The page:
Sec. 2. Policy. It is the policy of the executive branch to:(a) Ensure the faithful execution of the immigration laws of the United State
NPR, January 28, 2017
Even as President Trump takes steps to restrict visitors from some majority-Muslim countries, he and his family continue to do business in some of the others. Ethics experts question whether that might indicate conflicts between Trump's business interests and his role as U.S. president.Critics said it appears that Trump is picking favorites, overlooking terrorist links in countries such as Saudi Arabia and Turkey that have their own history of terrorism.
Huffington Post, January 28, 2017
Late Saturday, a federal judge in Brooklyn temporarily halted parts of President Donald Trump’s sweeping executive order that aimed to block the entry of Syrian refugees and impose a de facto ban on travelers coming from several Muslim-majority countries.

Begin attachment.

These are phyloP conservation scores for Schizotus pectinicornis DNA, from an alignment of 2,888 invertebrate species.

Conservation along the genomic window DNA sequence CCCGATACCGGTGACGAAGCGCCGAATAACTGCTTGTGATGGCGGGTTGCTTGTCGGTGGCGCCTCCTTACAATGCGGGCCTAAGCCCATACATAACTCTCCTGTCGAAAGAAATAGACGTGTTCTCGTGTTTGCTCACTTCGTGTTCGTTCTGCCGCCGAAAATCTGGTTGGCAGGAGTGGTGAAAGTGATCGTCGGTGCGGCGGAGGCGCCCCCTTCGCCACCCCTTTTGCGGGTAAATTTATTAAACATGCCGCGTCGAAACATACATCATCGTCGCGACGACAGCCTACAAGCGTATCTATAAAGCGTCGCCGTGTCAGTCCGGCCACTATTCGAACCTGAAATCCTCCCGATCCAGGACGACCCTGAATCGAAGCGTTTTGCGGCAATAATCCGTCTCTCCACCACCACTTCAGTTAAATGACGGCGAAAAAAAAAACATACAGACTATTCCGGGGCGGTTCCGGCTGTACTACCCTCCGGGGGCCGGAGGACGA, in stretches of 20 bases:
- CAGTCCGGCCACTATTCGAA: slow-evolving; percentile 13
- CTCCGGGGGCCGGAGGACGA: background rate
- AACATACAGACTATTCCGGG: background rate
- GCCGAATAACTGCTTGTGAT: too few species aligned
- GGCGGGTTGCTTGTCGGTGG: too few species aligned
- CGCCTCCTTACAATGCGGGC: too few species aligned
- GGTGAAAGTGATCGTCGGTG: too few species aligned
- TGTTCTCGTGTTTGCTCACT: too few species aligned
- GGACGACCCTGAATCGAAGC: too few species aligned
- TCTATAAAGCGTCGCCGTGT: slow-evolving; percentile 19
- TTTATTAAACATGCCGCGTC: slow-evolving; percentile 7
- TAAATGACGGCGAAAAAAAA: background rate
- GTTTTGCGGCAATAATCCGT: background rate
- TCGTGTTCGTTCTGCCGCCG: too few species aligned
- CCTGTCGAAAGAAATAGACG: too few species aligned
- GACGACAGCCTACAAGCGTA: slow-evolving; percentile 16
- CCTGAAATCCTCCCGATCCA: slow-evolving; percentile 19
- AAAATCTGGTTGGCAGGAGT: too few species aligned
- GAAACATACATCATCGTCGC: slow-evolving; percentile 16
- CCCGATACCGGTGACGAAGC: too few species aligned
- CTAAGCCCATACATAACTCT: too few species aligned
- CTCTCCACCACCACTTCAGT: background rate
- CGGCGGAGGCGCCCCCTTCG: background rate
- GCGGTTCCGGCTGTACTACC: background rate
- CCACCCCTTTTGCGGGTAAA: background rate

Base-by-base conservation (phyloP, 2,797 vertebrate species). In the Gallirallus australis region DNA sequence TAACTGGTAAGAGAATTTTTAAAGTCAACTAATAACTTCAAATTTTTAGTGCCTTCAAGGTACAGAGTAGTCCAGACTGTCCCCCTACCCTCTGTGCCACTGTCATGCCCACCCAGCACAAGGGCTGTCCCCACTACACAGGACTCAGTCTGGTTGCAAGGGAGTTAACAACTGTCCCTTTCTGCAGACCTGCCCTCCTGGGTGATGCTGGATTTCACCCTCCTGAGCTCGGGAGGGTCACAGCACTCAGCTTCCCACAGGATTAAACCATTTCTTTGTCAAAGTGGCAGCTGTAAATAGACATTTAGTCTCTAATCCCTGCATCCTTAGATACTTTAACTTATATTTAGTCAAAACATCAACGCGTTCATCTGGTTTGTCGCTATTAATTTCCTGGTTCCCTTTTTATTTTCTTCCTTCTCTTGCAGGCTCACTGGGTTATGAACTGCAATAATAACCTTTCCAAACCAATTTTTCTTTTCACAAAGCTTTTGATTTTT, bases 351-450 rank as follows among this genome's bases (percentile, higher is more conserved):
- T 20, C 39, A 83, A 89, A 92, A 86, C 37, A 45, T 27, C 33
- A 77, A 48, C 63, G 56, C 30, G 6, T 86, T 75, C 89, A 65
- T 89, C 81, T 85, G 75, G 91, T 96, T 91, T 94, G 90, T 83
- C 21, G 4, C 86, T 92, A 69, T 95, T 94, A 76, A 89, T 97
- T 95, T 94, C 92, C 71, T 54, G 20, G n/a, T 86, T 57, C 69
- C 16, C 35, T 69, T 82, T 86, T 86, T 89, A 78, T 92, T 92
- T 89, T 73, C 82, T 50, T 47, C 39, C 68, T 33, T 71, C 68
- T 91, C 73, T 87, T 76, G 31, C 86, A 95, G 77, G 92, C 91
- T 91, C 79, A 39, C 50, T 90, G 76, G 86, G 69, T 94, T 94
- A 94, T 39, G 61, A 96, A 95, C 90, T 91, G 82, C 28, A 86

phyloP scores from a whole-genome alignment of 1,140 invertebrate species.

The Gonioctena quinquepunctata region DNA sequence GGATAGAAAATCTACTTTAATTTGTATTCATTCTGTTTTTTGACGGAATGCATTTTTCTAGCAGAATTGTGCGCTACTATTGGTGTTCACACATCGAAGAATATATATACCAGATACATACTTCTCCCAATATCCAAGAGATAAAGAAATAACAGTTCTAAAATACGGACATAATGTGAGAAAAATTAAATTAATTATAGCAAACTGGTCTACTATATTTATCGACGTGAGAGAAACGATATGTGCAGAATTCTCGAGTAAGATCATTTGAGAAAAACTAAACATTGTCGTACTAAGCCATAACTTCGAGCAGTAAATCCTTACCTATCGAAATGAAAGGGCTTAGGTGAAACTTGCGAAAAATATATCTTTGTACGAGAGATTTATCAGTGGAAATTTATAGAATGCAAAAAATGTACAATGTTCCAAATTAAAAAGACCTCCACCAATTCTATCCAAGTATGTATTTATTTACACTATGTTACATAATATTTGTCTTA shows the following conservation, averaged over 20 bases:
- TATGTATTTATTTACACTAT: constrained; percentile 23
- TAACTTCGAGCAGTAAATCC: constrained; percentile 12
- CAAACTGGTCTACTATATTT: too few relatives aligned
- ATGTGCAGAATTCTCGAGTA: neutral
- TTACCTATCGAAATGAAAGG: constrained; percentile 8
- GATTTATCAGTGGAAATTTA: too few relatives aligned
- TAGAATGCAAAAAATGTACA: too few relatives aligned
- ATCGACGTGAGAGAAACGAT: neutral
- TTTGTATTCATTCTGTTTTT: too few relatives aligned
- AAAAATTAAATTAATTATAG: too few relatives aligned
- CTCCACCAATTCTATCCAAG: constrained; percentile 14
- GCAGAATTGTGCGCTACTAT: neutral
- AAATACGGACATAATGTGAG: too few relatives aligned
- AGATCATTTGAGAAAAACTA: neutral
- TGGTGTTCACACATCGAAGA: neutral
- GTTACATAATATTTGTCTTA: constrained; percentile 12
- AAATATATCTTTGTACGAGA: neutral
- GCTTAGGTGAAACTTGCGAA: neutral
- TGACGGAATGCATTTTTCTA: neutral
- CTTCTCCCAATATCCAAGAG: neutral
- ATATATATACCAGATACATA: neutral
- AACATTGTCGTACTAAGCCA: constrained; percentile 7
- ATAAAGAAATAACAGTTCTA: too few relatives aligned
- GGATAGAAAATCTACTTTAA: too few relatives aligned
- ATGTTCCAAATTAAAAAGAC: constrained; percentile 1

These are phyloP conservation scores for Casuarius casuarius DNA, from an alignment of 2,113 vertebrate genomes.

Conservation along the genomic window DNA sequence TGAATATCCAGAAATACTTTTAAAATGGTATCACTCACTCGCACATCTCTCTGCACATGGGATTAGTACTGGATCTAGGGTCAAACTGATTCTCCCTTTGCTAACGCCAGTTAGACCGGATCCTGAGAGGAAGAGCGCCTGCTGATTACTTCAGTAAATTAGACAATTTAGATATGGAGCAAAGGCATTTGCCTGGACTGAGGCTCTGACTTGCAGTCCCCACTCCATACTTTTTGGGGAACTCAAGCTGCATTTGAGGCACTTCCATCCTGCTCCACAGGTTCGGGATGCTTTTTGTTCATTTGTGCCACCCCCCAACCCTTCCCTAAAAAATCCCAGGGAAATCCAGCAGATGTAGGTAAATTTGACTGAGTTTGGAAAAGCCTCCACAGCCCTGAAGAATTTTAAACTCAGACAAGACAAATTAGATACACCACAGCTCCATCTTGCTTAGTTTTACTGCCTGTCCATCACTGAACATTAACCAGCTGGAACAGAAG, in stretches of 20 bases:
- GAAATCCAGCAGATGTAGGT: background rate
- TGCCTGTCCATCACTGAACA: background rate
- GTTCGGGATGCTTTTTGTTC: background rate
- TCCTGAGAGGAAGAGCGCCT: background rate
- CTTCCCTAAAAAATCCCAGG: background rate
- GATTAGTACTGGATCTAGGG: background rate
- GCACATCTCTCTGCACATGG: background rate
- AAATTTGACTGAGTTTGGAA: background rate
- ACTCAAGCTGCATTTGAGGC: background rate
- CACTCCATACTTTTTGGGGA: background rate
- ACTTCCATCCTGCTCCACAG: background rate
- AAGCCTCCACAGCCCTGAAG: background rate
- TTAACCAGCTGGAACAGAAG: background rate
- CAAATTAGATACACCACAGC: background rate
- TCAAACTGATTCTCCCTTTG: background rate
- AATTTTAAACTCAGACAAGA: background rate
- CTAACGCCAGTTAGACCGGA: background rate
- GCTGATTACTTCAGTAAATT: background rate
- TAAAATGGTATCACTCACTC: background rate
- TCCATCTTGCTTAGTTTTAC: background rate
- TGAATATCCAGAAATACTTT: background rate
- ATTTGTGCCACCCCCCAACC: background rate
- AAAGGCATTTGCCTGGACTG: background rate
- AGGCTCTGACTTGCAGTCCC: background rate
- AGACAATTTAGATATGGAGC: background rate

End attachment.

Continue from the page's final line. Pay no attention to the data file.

The immediate reading of Donnelly’s order left several interpretations, but the nationwide stay specifically forbids the federal government from deporting refugees who have been cleared by immigration authorities to enter the country. It also protects “holders of valid immigrant and non-immigrant visas, and other individuals from Iraq, Syria, Iran, Sudan, Libya, Somalia, and Yemen, [who are] legally authorized to enter the United States.”
Yahoo News Jan. 29